The penis also has practical advantages. Rather than trying to create high quality haptic interactions, I could just link the virtual penises—those potent symbols of physical desire—to some form of sexual stimulation and call it a day. And while creating a high quality 3D model of a human hand is notoriously difficult, any sixth grader can throw together a quite reasonable 3D penis in under a minute within their preferred multiplayer video game.
And then consider the potential market. Around 50% of the population doesn’t have a penis—which I personally consider a big point in their favor—but as a dear old Austrian friend reminded me: they too may very well enjoy taking one for a spin every now and then. And with regards to that other 50%, I think most reasonable people would agree that many members of the Penis Club could really do with having their so-called memberships revoked a good deal of the time. Win win.
Of course, once the penis had been conquered, then we could move on to hands and ears and navels and ossicones and those weird Vortigaunt third arm things…
But now I’m straying into elevator pitch territory. The fact was that I never heard anything back from Magic Leap, and so I began to doubt myself. Was it a sign? Maybe my idea wasn’t as great as I thought. Maybe “Detachable Penis” wasn’t going to be the next Uber. Maybe building an AR app about detachable penises is in fact not a normal hobby. Maybe I should just give up…
Yet I refuse to accept a future where placing virtual TVs that stream CNN 24/7 about your living room is considered exciting. Not that I’m bitter or anything mind you. And while it is debatable if a future full of virtual penises is necessarily the best of all possible futures, to me at least it is a step in an interesting direction, one where humans aren’t constrained by their physical form and where virtual and real bodies merge to create new realities.
So I decided to build the damn thing anyways. And so now, a good three quarters of the way into this post, allow me to share “Detachable Penis” for iOS.
The app lets you place a collection of colorful, AR penises about your environment. You interact with them using your real hands. Poke at one and it’ll trigger some fun physics based animations—which in my humble opinion truly gives Dead or Alive a run for its money—as well as setting off a wireless vibrator.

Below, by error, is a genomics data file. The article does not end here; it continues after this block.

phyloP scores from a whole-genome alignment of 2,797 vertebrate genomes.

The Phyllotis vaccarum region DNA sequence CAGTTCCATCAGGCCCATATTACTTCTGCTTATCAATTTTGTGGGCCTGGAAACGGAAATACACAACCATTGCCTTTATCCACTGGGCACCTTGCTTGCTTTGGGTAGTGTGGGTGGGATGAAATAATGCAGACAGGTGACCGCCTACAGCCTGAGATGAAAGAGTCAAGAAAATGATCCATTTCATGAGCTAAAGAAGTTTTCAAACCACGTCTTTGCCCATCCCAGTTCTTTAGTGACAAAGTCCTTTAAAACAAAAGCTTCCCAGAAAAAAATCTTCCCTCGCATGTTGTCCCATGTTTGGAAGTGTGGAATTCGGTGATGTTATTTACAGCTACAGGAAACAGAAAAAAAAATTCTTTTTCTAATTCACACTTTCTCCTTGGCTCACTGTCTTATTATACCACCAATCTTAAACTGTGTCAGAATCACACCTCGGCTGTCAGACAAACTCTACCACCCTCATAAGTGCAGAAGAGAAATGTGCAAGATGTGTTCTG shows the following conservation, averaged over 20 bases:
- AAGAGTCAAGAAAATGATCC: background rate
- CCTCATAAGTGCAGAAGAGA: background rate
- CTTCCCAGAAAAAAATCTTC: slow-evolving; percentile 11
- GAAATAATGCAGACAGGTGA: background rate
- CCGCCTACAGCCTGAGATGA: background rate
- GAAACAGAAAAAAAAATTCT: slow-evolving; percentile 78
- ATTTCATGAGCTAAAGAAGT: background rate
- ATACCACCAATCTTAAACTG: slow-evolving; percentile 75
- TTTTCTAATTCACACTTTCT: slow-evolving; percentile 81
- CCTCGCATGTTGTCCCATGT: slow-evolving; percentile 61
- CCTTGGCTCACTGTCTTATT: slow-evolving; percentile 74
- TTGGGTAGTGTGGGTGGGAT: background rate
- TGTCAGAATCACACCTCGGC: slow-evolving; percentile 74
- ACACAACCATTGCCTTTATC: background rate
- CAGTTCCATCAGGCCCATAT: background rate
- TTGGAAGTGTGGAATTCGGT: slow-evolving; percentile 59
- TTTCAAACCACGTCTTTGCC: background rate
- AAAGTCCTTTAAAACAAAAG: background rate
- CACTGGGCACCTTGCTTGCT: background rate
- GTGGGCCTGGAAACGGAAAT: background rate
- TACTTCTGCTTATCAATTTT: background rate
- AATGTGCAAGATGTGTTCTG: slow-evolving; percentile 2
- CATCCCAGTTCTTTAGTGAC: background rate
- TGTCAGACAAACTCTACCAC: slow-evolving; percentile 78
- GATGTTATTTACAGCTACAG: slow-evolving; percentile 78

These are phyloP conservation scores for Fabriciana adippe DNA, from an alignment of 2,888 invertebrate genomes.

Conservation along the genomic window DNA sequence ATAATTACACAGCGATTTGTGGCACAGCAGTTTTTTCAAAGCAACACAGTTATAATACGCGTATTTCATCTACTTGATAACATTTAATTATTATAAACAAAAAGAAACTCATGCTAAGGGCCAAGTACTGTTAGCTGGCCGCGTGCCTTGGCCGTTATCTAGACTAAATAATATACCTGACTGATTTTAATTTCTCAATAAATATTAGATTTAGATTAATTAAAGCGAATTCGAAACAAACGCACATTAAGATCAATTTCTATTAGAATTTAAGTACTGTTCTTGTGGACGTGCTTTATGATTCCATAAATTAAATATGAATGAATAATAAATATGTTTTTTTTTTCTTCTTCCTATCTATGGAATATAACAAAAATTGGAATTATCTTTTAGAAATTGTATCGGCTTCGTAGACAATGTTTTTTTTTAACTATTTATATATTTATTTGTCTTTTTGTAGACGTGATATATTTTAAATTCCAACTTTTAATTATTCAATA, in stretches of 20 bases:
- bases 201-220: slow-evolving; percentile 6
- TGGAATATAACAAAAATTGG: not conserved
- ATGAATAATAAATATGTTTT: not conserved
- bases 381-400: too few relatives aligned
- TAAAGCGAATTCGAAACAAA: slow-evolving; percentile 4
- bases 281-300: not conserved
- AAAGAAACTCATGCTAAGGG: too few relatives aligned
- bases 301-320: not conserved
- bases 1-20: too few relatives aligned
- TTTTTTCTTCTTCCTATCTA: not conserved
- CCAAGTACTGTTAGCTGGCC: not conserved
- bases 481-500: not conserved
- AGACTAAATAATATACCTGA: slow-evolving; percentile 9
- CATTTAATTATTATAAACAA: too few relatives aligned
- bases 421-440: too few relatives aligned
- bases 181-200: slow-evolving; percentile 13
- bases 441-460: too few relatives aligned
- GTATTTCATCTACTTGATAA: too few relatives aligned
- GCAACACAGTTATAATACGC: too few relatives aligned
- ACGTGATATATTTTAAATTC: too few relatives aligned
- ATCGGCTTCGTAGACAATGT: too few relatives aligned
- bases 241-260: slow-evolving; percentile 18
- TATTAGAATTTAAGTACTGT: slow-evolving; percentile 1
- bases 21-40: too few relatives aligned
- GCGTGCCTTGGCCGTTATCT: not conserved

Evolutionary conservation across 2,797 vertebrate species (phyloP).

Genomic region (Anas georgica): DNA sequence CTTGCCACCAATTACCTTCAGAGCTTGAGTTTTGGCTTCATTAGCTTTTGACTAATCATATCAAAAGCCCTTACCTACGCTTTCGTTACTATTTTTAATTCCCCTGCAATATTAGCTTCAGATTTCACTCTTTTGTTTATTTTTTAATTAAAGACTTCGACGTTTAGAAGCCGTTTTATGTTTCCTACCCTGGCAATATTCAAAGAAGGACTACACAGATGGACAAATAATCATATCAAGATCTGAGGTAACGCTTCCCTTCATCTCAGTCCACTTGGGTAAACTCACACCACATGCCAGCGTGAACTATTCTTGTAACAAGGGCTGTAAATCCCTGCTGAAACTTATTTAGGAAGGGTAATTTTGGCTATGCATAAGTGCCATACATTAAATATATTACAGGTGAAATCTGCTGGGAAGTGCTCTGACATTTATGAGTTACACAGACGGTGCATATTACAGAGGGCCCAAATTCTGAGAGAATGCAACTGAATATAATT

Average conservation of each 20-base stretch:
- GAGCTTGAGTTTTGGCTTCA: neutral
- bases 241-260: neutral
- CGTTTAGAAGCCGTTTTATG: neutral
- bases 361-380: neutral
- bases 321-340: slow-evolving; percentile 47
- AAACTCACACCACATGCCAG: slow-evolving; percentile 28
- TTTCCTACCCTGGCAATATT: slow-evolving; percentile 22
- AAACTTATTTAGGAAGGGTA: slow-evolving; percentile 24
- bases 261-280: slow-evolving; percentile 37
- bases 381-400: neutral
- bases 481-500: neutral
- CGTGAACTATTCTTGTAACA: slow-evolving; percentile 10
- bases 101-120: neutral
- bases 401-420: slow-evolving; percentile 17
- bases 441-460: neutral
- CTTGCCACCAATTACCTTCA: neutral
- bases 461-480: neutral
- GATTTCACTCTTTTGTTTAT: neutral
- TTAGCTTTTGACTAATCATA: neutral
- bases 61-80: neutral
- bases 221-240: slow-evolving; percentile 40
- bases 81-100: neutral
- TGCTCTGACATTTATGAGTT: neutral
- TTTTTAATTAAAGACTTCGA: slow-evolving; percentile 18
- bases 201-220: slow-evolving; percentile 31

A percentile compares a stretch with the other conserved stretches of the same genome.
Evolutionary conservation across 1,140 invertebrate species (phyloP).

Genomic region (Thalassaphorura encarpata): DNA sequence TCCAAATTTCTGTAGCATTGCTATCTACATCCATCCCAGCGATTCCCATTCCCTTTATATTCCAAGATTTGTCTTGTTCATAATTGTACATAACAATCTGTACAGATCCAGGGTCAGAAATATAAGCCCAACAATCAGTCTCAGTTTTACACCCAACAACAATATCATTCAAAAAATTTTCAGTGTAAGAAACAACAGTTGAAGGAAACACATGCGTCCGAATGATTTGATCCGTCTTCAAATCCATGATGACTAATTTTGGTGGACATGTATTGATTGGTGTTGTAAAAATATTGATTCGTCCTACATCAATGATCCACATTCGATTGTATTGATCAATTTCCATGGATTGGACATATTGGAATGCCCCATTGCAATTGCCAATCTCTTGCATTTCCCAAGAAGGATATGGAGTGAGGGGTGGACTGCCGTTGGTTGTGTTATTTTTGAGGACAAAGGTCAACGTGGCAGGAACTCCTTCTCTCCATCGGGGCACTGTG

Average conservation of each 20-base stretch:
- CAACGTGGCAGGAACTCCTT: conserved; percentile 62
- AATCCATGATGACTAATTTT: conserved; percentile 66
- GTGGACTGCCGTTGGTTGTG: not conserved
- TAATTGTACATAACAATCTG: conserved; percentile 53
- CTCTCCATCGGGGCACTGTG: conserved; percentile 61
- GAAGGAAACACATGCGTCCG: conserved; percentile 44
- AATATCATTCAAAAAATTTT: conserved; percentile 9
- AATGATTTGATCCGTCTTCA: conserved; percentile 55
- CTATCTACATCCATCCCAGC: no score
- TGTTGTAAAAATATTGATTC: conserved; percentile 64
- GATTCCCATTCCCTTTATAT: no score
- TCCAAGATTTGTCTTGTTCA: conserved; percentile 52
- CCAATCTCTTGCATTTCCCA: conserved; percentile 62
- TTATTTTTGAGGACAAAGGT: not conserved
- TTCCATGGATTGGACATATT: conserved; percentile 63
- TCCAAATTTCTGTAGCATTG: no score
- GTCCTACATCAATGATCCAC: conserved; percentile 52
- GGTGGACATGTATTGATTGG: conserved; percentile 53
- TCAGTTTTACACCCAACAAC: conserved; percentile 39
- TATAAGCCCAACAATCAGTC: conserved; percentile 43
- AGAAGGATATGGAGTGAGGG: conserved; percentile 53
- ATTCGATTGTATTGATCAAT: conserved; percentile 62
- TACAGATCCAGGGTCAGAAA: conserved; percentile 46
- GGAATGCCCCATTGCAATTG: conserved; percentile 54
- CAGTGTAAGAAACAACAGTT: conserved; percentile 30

You can place as many penises as you see fit using the app, scaling them up and down appropriately to boot. Both wireless egg and plug vibrators are supported too so no one should feel left out.
And, you know, while even I must admit that the app is dumb as hell and super janky, that fact is that it let me place a giant blue and pink penis in my apartment and go doing dancing about it, with every poke triggering a slight physical twinge! Feels like the future.
I won’t be submitting this to the App Store, at least in its current form. It needs a lot more polish and frankly I don’t feel like sending Apple any more videos involving vibrators. And while I know that I personally will exercise great restraint in wielding these new AR powers, I unfortunately can’t entrust my fellow man to do the same. After all, it only takes one dick to ruin the fun for everyone. (Which coincidentally I believe was the message George McGovern ran on.)
Rather, I’m more interested in getting shared AR environments supported. Imagine an AR based hookup between people using an app like this for example. And why stop at two? Why not Pokemon Go this shit? (Which, of course, would be an absolutely terrible idea in practice due to the aforementioned dick issue.)
But in all seriousness, as fun as all this has been—and as much fun as I’ve obviously had writing about it—my original proposal to Magic Leap was serious. My end goal was always to create an AR experiences for various body parts. Maybe use a haptic vest to let two people poke at (or caress) each other. Maybe wire up some haptic gloves so you can physically show another person what you feel from across the room. What would those experiences be like? What other post-physical realities could we create?
Maybe one day I’ll be able to explore more of these. Hopefully someone does. Because the future should be fun, and weird, and yes, even magical. And maybe sometimes that future starts with a song by King Missile.